The DIY guide to SME video marketing: Part 3 - Pre-production10 min read
In the first part of this guide, we went through the process of deciding what type of video will best suit your business when producing your own marketing videos, as an alternative to hiring expensive production companies.
Part 2 covered the basic equipment you’ll need to get started.
Here, we will look at the pre-production stage: planning and preparing every aspect of your idea to avoid any mistakes and to make sure you get the final product you’re looking for.
Project brief / treatment
Write out the aims of the video, your audience, a description of what happens in the video, the video length, the equipment needed (see part 2) and the different types of shots you’ll need e.g. exterior shots of building on a sunny day, shots of the product, interview with the client.
You’ll probably find that ideas seem clearer after summarising them, so re-write this document and see if you can develop the idea further before starting production.
A tip: you need to make the first eight seconds of your video as interesting or memorable as possible to draw your audience in. After that eight second mark there’s a good chance that your audience has stopped watching, so give them a reason to keep engaged or at least make sure all the information you want them to hear is available in the opening.
This is usually used for videos with a fictional narrative, but if you are looking to create a completely scripted advert then this is a must.
Storyboards consist of a series of drawings (don’t worry, they don’t need to be beautiful) of what each shot in your video should look like with a brief description of what is happening in the shot written underneath each image.
Anything can happen on set, and when you get to shooting day you’ll often find that some shots won’t be possible, but this is a great method to get your ideas down on paper and to start thinking about the logistics behind telling your story.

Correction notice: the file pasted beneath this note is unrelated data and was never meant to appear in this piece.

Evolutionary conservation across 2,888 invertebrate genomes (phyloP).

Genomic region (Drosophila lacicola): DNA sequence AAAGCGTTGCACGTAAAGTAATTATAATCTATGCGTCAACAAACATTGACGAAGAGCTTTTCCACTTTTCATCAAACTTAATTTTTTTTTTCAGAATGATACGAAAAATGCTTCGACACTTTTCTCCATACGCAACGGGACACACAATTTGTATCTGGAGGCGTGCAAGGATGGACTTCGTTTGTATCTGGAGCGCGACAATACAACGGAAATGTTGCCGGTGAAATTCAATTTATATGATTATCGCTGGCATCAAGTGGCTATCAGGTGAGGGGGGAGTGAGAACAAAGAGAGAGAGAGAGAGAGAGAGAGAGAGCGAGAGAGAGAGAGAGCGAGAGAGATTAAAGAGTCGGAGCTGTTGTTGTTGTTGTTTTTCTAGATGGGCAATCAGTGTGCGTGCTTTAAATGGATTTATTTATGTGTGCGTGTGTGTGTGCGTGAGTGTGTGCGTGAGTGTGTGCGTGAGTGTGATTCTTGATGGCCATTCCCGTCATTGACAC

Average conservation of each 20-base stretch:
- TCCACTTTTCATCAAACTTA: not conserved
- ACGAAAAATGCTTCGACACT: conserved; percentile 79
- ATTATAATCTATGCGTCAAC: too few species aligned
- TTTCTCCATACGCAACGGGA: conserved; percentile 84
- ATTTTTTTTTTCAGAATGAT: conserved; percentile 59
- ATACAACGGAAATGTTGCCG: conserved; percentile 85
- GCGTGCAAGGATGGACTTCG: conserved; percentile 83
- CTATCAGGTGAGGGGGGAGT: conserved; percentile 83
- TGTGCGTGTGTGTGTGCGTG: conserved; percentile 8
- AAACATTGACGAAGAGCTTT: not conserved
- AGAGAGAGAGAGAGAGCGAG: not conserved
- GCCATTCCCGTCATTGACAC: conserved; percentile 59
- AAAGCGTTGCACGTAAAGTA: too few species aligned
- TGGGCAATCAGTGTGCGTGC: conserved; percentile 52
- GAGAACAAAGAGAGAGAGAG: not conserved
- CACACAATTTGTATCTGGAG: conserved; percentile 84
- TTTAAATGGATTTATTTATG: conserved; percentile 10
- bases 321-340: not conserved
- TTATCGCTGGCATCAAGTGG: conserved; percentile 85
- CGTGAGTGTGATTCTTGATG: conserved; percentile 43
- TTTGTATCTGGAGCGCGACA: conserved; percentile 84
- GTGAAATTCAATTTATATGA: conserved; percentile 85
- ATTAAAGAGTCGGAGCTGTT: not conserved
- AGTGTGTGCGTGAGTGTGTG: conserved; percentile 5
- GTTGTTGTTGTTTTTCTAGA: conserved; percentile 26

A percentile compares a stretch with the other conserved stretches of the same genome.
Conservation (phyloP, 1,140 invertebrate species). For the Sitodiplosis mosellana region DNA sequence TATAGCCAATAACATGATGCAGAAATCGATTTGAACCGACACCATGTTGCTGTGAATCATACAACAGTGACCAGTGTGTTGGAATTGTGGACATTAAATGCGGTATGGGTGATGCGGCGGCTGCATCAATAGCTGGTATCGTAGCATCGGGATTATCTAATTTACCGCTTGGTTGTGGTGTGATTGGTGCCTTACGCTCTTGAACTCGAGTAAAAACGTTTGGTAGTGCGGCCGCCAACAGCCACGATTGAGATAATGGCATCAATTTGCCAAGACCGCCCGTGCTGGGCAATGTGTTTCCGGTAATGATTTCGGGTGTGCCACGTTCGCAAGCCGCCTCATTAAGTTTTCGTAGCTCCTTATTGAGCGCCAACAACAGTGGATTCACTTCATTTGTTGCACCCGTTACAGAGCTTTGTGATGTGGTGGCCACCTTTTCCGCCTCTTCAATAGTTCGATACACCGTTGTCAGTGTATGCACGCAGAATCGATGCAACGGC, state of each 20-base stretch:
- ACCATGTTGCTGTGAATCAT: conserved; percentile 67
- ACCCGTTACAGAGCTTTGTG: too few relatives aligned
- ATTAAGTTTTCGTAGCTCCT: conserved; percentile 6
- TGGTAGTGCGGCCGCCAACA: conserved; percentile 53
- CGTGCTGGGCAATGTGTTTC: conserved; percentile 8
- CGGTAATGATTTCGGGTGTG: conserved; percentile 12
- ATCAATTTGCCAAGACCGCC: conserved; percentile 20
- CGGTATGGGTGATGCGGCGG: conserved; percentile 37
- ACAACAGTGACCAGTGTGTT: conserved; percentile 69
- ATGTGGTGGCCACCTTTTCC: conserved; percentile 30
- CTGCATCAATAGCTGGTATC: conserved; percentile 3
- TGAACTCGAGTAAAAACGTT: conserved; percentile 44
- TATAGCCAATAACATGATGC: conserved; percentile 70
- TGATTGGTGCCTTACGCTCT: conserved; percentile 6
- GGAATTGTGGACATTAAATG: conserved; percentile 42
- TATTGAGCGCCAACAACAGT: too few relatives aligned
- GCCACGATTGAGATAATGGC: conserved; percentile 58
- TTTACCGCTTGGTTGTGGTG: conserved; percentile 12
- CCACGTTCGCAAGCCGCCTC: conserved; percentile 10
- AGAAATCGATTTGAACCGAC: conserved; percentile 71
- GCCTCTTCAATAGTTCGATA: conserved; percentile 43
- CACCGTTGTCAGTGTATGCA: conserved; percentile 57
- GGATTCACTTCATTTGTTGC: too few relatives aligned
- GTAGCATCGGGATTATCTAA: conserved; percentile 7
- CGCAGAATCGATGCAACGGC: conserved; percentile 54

Book venues needed for shooting, plan outdoor shots around the weather (not so easy in Britain), set aside time for rehearsing and testing equipment.
It’s also important to know that any video production is HIGHLY likely to go over schedule, so leave more than enough time for your shooting to avoid rushing shots and lowering the quality of your video.
Remember to consider audio when scheduling interviews or shots that require quality sound recording. A humming air conditioner or heating unit that cannot be turned off during filming will not be able to be removed in post-production and will lower the quality of your final product.
Working with talent
When filming interviews, you’ll need to make sure that the content given is short, snappy and to-the-point. Small chunks of video lasting 10 – 60 seconds will help you when editing your content together.
Pre-writing the ideas you want an interviewee to cover or talking it through with them before you come to filming will be a big help, but try not to thoroughly script your video’s dialogue if you don’t need to. This will come across as unnatural and forced, especially in home-made video productions, as your interviewee tries to remember lines rather than talking passionately about the subject
You’ll need to know how all of your equipment works and if anything is broken. If your video includes specific shot types or interviews, then you may consider mock run-throughs by setting up the lights and camera prior to the day of shooting. This will help you to make sure nothing surprises you on the day and that you know exactly how everything needs to be set up.
Using the above steps prior to your day of shooting will make sure you are as prepared as you can be for the day of shooting, which we cover in the next part of this guide.
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